They are also very effective in working around the guard of an opponent.

Sadly, students find advanced techniques to be a lot harder to learn (expectedly) and they find it hard to harness power with them.

Some of these advanced punches include:

  • Ura-zuki– inverted punch
  • age-zuki– rising punch
  • kage-zuki– hook punch
  • mawashi-zuki– roundhouse punch
  • tate-zuki– vertical punch
  • uke-zuki– blocking punch

Double-Hand Punches

This is performed with both hands at the same time.

Although it is more difficult to coordinate power in both hands at the same time, double-hand punches are not as strong as single-hand punches.

This technique also has a much smaller hip rotation.

While this technique is rarely used as an offensive attack, it can be used to hit two targets at the same time.

Some double-hand punches include:

  • morote-zuki– double hand punch
  • yama-zuki– mountain punch
  • yumi-zuki– bow punch
  • awase-zuki– combined punch (U-punch)
  • heiko-zuki– parallel punch
  • hasami-zuki– scissors punch

Fore-knuckle Punches

The middle knuckles of the fingers are used to perform the fore-knuckle.

This is a sharper technique with a much smaller contact point.

As a result of the smaller contact point, there is greater penetration of force.

This attack is dangerous to the executor as it occurs in the fingers’ joints.

So, your joints will break if they are not strong enough to absorb impact with the target.

This, therefore, makes this technique most effective against soft vital areas or small targets.

But if you wish to use these techniques on solid targets, ensure to properly condition your fingers and knuckles before doing so.

Some fore-knuckle punches include:

  • Ippon-ken– oneknuckle fist
  • Nakadaka-ippon-ken middle finger one-knuckle fist
  • Hiraken flat fist

Note: Karate styles slightly have different ways of executing these punches.

While some are trained to deliver destructive maximum force from a single punch, others specialize in super-fast repetitive actions or hit a precise target with a force that is enough to subdue an opponent.

Can You Punch in the Face in Karate?

You are allowed to punch the face of an opponent in karate. However, such punches are not expected to be excessive or open-hand techniques. Throat punch is also prohibited.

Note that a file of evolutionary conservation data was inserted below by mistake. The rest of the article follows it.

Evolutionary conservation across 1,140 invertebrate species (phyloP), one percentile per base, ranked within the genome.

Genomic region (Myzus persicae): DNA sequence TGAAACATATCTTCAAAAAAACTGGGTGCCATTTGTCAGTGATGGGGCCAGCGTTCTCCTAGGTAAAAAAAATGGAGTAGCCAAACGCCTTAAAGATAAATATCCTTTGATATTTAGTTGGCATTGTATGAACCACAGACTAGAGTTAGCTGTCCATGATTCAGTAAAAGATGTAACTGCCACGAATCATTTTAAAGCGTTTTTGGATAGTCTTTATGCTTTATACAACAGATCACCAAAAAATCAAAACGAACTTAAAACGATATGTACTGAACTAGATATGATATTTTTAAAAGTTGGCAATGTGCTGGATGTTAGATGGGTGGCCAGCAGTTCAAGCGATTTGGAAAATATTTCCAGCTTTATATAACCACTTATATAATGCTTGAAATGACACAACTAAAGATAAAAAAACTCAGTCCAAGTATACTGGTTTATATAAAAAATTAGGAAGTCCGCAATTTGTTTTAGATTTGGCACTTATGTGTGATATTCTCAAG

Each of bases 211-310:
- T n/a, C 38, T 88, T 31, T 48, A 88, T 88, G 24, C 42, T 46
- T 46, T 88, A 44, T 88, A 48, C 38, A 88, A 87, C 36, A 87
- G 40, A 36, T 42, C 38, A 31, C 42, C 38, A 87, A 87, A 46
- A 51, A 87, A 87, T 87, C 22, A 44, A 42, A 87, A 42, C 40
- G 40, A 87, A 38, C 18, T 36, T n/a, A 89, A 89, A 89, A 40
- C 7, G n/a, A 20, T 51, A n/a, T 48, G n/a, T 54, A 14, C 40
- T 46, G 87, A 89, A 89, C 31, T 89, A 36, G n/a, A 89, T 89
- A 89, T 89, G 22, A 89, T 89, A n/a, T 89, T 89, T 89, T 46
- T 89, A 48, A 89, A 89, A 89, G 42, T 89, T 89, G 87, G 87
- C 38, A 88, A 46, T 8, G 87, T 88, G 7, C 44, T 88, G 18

Under the WKF Karate Competition Rules, an attack to the face with open-hand techniques is disallowed.

Also prohibited are techniques that make excessive contact, having regard to the scoring area attacked, and techniques that make contact with the throat.

The reason behind banning and controlling some of these techniques during competition is that karate competition is a sport.

The competitors are therefore expected to perform all techniques with control and good form to avoid fatal injuries to each other.

If they cannot, then a penalty or warning would be imposed regardless of the technique misused.

For senior competitors, light, non-injurious, controlled “touch” contact to the head, face, and neck is allowed (but not to the throat).

Where contact is deemed to be too strong but does not reduce the winning chances of the competitor, a warning (Chukoku) may be given.

But, a second contact under the same circumstances will result in keikoku.

Further offense will result in Hansoku Chui.

Any further contact (even though not significant enough to influence the opponent’s chances of winning) will still result in Hansoku.

The rule also takes particular care in cadet and junior competitions.

For cadet and junior competitors, no contact to the face, head, or neck, is allowed with hand techniques.

The above rules are contained in Article 8 of the Karate Competition Rules titled “Prohibited Behavior.”

Can You Punch in the Head in Karate?

Head punching is allowed in karate as the rules of the sports score point for punches to the head.

However, points awarded for a punch to the head are lower (usually 1 point) than points awarded for kicks.

What Do You Say in Karate When You Punch?

When punching in karate, you say “Kiai”. Kiai is a short shout uttered by Japanese martial arts (including karate) when performing an attacking move.

Karate students, as well as other Japanese martial arts such as aikido, Kobudo, kendo, or judo, etc, use Kiai to intimidate or startle an opponent, express confidence, or express victory.

The practice has now become a part of Asian martial arts in popular culture.


Without a doubt, punching techniques are an integral part of traditional and modern karate. It is in fact described by many as the heart of karate.

So, if you are someone who actively enjoys using your hands during combat, then karate is the right art for you.